International Kite Festival 13-15 January Gujarat Connoisseurs of the sport gather and indulge in friendly competitions, flying kites of varied colours, shapes and sizes.
Desert Festivals January/February Jaisalmer,Rajasthan A three day show of dances, acrobatics, camel races and camel dances.
Cattle fair January/February Nagpur,Rajasthan Trading of camels, bullocks, and horses, with sports, music and dance.
Konark Festival February Konark,Orissa A festival of classical dances of the site of The Sun Temple.
International Yoga Festival February Rishikesh,Uttar Pradesh Demonstration and experience of yoga and meditation.
Surajkund Crafts Mela 1-15 February Haryana Display of arts and crafts from all over India.
Taj Mahotsav 18-27 February Agra, Uttar Pradesh Dance and drama recreating the age of Shah Jahan, combined with a food festival.ffestival days,singing,dancing,indian feasts,lord krishna,lord shiva,indian nature,pongal,baisakhi,indian thanksgiving,indian new year,indian monsoon,rajasthan,kerala,snake-boat races,indian gods,snake-boat races,indian gods and goddesses,diwali,easter,sikks,estival

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Khajuraho Dance Festival March Khajuraho, Madhya Pradesh Classical dance performance extravaganza.
Hoil March North India Festival of colours in which people splash coloured water on one another in a spirit of comradeship.
Ellora Festival March Ellora Caves, Maharashtra Festival of Classical Dance and Music.
Gangaur March/April Rajasthan Dedicated to Goddess Parvati upholding the power of nature.
Pooram April/May Kerala Temple festival with the famous Elephant March.
Carnival April Goa Originally celebrated the fruiting of cashew and mango.
International Spice April Cochin, Kerala Fair displaying spices grown in the region.
Rath Yatra June/July Puri, Orissa A huge procession carrying images of deities in chariots.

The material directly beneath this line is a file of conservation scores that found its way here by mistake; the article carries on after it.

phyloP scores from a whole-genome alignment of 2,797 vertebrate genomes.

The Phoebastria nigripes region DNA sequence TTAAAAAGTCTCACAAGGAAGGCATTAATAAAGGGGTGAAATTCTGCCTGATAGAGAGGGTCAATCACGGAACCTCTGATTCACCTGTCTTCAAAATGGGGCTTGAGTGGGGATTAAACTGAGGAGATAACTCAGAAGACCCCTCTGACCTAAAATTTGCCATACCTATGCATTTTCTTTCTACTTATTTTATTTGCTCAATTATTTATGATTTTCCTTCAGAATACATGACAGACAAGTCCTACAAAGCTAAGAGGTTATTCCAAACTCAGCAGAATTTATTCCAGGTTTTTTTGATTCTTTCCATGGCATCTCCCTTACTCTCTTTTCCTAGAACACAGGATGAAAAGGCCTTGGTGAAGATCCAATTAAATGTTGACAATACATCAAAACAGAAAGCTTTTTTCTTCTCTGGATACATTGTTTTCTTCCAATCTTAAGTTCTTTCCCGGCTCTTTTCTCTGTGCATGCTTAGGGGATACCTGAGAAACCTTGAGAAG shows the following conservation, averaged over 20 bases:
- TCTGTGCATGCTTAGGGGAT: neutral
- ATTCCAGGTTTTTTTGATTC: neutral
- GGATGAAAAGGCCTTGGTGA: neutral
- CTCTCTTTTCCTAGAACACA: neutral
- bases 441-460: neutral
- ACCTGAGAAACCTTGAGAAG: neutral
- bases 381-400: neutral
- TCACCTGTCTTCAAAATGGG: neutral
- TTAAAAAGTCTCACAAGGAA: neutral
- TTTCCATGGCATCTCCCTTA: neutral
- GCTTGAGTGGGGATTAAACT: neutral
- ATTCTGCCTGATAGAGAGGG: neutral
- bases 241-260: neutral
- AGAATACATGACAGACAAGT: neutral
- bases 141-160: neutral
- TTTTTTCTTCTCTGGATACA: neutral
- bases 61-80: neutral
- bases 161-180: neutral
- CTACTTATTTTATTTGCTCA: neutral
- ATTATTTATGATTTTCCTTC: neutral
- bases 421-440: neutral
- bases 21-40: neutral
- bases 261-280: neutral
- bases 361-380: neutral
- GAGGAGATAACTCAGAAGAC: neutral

Hemis Festival July Ladakh, Jammu & Kashmir Monastery festival. Age old plays are performed by masked dancers.
International Mango Festival  July Saharanpur, Uttar Pradesh An exhibition and sale of the best Indian mangoes.
Onam August/Sept Kerala Famous for the snake boat races held to celebrate the event.
Ganesh Chaturthi September Maharashtra Dedicated to Lord Ganesh. His idol is carried in a procession before being immersed in a river or sea.
Dussehra Sept/October Nationwide A ten day festival celebrating Lord Rama killing demon king Ravana symbolisms the victory of good over evil.
Diwali Oct/November Nationwide A festival of lights celebrating the home coming of Lord Rama after killing Ravana.
Sonepur Fair November Sonepur, Bihar Cattle fair where cattle, elephants, etc. are bought and sold.
Pushkar Fair November Pushkar, Rajasthan Rajasthan Colourful Cattle fair includes camel races, etc. . People also come for a dip in the holy Pushkar Lake.
Shekhavati Festival December Shekhavati, Rajasthan A colourful festival held in the home of the world's most beautiful frescos.
Feast of St. Francis Xavier 3rd December Goa The well-preserved remains of St. Francix Xavier are displayed in a beautiful silver casket.

(Since many of the dates of the festivals are decided by the phases of the moon, the dates mentioned above are only approximate. Dussehra and Diwali, for example, can vary by 10 days between one year and the next. The date of Id is often not finalized till the night before the tentative date, as it depends upon the sighting of the moon.)